Sunday, July 25, 2010

17th Sunday in Ordinary Time

17th Sunday in Ordinary Time
C cycle

Reading 1. Genesis 18: 20-32
Reading II. Colossians 2: 12-14
Gospel. Luke 11: 1-13 (ask and you will receive).

In last weeks readings the theme was hospitality. We saw that hospitality, one of the outstanding characteristic of the Jews of the Bible, derived from the example of their father, the patriarch Abraham. In today's first reading Abraham exhibits another quality that Jews and Christians have always prized. Persistence.

We have to remember that before the negotiating session in today's episode, the Lord had promised Abraham a reward for his faithfulness. Abraham's barren, elderly wife, Sara, would now have a son who would carry on his race forever. Even though he had been blessed in this manner, the Biblical account in Genesis depicts Abraham interceding with the Lord to save the cities of Sodom and Gomorrah from destruction.

Despite the tragic ending of this story, it's hard not to see humor in today's reading. It seems a little like an Abbott and Costello routine where Abraham although in a humble way dares to lecture and influence his Lord. What nerve or chutzpah! He actually asks, "Should not the judge of all the world act with justice?" He finally gets the Lord to agree to save the cities if only ten innocent men are found there. Unfortunately, we know that not even one innocent person would be found.

However, the biblical author uses this form of humorous discourse not because he believed that the Lord of All required instruction, but because he wanted to show two things. First, that the Lord encourages us to be persistent, especially in prayer. Second, the presence of a few good men or women in a community could save the entire community.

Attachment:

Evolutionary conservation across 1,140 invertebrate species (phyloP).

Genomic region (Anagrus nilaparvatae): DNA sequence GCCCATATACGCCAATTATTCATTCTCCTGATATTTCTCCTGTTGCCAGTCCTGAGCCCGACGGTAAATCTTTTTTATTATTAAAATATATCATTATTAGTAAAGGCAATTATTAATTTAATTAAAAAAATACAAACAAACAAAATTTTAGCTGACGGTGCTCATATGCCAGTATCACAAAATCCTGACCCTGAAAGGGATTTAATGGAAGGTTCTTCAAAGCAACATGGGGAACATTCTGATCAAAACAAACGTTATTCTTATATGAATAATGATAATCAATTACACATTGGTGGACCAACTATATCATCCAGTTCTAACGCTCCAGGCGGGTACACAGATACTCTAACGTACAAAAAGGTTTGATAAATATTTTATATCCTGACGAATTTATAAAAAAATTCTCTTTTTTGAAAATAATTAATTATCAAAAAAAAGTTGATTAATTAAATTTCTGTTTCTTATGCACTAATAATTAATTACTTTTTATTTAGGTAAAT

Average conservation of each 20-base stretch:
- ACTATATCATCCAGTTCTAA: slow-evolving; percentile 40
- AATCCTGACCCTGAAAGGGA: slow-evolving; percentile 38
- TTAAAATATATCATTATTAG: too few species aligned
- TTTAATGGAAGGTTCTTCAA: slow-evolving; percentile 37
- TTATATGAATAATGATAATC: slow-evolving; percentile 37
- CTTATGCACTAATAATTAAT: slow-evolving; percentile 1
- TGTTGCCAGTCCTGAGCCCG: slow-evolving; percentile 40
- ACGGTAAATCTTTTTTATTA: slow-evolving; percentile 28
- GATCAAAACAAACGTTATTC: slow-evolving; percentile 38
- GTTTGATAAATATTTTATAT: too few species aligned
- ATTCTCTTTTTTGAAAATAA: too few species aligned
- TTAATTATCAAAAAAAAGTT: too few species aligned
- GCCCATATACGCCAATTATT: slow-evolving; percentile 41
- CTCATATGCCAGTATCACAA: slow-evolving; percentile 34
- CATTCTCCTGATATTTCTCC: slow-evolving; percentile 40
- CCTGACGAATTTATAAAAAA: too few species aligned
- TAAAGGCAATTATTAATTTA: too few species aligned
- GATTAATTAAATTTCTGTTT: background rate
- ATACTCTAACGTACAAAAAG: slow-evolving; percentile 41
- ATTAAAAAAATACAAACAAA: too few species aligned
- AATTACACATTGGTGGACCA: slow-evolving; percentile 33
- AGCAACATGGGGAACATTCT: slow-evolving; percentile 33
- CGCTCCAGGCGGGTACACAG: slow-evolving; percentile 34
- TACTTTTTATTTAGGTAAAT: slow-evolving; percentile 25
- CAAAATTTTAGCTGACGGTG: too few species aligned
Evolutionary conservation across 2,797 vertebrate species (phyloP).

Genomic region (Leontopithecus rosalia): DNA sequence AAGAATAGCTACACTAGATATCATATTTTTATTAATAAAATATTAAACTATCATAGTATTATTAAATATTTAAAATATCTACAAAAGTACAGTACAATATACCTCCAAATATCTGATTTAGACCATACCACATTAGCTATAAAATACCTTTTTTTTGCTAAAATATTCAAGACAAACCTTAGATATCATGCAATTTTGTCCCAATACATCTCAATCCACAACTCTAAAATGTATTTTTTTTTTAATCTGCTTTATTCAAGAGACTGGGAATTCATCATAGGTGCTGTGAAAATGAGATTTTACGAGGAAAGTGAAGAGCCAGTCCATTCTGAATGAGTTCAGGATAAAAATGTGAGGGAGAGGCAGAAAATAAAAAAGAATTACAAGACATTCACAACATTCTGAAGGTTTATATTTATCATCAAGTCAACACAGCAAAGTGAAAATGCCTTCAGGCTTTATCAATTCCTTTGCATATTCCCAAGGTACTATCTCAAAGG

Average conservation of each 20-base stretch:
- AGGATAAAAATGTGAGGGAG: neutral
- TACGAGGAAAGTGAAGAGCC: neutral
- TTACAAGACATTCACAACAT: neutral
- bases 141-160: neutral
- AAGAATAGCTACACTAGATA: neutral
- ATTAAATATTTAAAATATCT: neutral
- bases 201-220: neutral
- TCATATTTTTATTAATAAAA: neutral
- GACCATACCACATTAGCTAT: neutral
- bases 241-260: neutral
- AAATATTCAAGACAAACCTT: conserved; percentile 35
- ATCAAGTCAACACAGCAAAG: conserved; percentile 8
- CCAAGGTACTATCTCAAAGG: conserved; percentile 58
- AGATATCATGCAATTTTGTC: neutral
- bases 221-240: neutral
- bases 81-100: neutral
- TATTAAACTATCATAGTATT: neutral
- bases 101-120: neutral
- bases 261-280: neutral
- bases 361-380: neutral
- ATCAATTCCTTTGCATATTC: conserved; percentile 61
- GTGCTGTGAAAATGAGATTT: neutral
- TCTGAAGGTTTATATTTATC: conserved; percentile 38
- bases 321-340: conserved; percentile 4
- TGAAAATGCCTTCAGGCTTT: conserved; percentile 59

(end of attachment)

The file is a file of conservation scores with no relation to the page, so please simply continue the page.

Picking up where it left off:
In today's gospel reading St. Luke gives us a slightly different version of the "Our Father" or "Lord's Prayer," than the more familiar version in St. Matthew's Gospel. Now there were two famous prayers that every Jewish male was required to say each and every day in our Lord's time. Certainly a rabbi like Jesus would know them by heart. When one of the disciples asked Jesus how to pray, He chose to boil down these prayers to their very basics.

Father, hallowed be your name,
your kingdom come.
Give us each day our daily bread
and forgive us our sins
for we ourselves forgive everyone in debt to us,
and do not subject us to the final test.

We say this prayer so often that we hardly think of it. But let's reflect a moment on its meaning. First, the prayer is addressed to our Father in Heaven but the word that Jesus uses for father is the familiar, Abba, which means that God is as close to us as our own fathers. He is not distant or remote and we can feel free to address Him in as familiar a way as Abraham did in our first reading. The rest is just a series of petitions asking for our Father's assistance in getting through the daily struggle of life.

It's hard to believe that this short prayer is all we have to say. In another place Jesus cautioned against the multiplication of words in prayer. Keep it simple would appear to be His advice. Our Lord makes clear that persistence in prayer is more important than words.

And I tell you, ask and you will receive;
seek and you will find;
knock and the door will be opened to you.